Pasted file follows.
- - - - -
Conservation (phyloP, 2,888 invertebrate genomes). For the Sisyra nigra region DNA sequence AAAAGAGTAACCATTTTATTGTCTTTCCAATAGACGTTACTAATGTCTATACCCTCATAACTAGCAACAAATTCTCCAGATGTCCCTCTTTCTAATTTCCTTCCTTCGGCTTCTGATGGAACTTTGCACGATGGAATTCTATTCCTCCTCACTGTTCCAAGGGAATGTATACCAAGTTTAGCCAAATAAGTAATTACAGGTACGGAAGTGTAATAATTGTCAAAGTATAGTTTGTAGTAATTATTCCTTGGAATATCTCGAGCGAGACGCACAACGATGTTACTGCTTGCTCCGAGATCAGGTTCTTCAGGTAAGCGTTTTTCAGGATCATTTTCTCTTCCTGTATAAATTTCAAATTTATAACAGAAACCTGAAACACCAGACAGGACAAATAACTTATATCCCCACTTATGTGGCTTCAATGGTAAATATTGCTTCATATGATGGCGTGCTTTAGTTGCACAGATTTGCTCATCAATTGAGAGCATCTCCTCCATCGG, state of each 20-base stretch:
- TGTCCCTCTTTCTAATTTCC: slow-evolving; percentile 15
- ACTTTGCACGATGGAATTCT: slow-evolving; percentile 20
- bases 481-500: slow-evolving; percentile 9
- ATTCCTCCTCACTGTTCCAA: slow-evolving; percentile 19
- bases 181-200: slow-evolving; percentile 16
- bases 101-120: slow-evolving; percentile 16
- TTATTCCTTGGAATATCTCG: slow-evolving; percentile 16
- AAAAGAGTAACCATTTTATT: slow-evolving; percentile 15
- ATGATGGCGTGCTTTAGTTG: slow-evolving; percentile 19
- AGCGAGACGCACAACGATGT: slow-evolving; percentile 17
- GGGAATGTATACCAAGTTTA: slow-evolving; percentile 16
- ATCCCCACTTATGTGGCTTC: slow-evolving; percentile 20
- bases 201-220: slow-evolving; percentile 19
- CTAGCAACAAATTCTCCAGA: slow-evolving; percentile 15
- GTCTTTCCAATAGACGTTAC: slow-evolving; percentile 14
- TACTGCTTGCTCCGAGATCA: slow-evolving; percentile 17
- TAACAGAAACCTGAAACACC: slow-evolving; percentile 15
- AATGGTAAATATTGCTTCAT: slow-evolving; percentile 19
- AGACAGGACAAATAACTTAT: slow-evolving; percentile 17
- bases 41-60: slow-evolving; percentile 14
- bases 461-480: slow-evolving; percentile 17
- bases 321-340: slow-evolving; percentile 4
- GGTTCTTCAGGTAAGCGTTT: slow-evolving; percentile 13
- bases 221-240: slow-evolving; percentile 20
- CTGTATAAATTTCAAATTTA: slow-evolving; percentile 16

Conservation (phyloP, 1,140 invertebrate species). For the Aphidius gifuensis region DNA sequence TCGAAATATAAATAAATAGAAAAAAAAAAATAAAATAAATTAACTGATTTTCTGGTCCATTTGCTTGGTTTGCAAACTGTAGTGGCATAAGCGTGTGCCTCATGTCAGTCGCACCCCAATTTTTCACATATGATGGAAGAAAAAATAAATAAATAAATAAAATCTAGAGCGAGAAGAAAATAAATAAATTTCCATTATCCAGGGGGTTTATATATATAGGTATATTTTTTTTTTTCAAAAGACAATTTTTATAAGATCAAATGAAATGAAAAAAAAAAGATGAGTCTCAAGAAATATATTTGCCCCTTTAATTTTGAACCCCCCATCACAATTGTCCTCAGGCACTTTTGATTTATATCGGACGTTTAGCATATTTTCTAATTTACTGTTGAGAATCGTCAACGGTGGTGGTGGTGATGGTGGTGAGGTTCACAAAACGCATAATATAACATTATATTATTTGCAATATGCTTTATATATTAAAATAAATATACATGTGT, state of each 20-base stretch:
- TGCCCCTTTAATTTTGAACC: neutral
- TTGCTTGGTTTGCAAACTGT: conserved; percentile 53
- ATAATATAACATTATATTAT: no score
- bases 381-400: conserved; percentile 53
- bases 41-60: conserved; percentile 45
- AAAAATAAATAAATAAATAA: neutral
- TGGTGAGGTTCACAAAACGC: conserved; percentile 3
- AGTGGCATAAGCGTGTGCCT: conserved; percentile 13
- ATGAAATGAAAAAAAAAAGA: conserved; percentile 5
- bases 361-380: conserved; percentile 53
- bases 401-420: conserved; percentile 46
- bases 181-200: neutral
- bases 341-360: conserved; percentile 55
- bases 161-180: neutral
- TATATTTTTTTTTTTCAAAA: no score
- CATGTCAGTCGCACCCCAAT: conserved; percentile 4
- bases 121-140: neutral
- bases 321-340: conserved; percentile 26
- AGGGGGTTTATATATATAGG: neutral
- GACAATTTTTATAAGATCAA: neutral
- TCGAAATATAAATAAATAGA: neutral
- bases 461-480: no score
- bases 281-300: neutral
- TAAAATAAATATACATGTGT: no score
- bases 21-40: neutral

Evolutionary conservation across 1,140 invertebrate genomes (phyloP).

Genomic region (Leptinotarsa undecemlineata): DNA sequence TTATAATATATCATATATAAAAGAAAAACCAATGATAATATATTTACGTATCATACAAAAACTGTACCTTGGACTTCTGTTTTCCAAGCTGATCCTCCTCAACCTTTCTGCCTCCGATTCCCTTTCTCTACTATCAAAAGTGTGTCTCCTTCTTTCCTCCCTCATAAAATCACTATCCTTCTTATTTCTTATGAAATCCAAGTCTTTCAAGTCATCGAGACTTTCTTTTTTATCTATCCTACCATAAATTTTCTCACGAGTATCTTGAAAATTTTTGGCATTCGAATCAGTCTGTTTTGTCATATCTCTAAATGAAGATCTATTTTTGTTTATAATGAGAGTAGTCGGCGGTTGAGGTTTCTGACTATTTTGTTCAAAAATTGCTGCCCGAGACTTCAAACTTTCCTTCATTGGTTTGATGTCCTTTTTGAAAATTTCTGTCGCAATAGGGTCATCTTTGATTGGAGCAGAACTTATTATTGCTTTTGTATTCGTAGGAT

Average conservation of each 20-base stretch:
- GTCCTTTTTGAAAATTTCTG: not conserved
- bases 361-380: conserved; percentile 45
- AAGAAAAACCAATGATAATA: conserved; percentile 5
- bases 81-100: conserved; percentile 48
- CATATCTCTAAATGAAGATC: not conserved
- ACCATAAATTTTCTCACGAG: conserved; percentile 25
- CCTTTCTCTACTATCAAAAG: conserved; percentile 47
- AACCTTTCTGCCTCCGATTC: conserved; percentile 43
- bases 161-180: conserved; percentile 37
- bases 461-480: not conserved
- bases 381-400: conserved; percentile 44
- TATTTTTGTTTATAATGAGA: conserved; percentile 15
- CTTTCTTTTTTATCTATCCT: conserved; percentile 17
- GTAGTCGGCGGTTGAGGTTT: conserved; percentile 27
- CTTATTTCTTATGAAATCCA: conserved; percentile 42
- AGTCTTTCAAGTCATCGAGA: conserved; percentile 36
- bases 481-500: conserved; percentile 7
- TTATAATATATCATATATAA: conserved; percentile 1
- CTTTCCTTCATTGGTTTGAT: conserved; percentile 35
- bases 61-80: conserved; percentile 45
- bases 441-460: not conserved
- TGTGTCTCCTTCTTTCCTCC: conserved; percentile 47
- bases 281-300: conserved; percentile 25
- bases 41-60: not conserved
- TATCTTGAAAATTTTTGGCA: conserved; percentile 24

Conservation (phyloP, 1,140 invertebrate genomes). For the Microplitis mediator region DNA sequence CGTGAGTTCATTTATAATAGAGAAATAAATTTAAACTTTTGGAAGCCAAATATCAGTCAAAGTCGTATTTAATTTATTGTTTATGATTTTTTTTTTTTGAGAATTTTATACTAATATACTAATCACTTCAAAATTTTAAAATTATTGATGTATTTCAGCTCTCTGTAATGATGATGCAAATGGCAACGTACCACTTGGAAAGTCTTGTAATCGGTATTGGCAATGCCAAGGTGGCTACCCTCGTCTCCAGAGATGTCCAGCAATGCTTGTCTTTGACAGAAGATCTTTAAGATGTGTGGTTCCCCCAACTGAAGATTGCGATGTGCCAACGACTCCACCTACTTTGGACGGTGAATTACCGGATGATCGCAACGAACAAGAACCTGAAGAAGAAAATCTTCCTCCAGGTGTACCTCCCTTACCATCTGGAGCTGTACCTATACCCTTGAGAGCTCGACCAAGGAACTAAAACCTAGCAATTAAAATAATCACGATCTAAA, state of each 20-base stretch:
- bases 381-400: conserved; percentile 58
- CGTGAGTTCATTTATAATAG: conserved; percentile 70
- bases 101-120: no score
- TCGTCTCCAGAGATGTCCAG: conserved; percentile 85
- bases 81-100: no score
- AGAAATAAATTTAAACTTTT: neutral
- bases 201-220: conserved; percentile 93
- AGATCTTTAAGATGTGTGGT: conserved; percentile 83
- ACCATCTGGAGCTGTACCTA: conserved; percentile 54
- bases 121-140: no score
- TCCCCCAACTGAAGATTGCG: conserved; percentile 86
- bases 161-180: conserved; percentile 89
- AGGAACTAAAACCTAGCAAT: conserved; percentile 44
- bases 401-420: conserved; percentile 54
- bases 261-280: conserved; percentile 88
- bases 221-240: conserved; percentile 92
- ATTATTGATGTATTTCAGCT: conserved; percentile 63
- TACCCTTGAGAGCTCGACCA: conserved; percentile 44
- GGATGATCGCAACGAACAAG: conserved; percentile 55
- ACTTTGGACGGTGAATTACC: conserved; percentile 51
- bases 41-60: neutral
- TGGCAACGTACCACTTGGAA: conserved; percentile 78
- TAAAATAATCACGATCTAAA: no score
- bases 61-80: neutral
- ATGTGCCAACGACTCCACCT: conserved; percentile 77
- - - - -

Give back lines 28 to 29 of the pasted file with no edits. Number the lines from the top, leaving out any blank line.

- TGCCCCTTTAATTTTGAACC: neutral
- TTGCTTGGTTTGCAAACTGT: conserved; percentile 53